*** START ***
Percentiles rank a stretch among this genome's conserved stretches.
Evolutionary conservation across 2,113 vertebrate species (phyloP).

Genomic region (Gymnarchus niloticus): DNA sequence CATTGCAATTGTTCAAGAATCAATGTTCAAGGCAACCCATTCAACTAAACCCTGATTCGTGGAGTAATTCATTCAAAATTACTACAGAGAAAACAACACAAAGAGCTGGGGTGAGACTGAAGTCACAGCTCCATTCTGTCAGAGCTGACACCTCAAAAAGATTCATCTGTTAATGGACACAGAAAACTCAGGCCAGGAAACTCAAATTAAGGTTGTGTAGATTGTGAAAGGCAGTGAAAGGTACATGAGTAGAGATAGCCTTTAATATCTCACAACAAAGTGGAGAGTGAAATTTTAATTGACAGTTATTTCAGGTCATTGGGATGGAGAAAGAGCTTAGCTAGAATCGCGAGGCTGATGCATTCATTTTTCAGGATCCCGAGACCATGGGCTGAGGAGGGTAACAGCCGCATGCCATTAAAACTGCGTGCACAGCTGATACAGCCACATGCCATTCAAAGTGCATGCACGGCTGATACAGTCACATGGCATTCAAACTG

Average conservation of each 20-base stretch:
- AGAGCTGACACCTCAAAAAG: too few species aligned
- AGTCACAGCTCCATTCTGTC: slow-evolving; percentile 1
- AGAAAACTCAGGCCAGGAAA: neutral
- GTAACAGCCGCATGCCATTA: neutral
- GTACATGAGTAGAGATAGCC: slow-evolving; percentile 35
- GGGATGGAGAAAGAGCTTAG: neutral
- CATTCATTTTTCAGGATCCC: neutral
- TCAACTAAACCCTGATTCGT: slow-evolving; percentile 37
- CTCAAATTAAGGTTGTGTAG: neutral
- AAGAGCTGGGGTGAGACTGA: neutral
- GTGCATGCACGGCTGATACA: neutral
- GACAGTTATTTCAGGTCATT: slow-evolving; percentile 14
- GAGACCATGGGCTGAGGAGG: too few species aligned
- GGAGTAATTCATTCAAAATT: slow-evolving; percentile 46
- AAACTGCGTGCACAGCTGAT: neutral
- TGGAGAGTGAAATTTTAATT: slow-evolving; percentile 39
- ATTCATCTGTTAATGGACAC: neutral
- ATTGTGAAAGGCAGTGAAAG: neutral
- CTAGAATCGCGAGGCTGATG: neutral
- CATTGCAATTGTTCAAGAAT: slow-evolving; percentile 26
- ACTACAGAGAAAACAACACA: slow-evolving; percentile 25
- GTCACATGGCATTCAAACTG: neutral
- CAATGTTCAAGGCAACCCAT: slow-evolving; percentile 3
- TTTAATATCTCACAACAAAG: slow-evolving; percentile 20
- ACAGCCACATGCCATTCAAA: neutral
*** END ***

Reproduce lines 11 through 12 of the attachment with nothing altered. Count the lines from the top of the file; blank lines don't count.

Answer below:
- CATTCATTTTTCAGGATCCC: neutral
- TCAACTAAACCCTGATTCGT: slow-evolving; percentile 37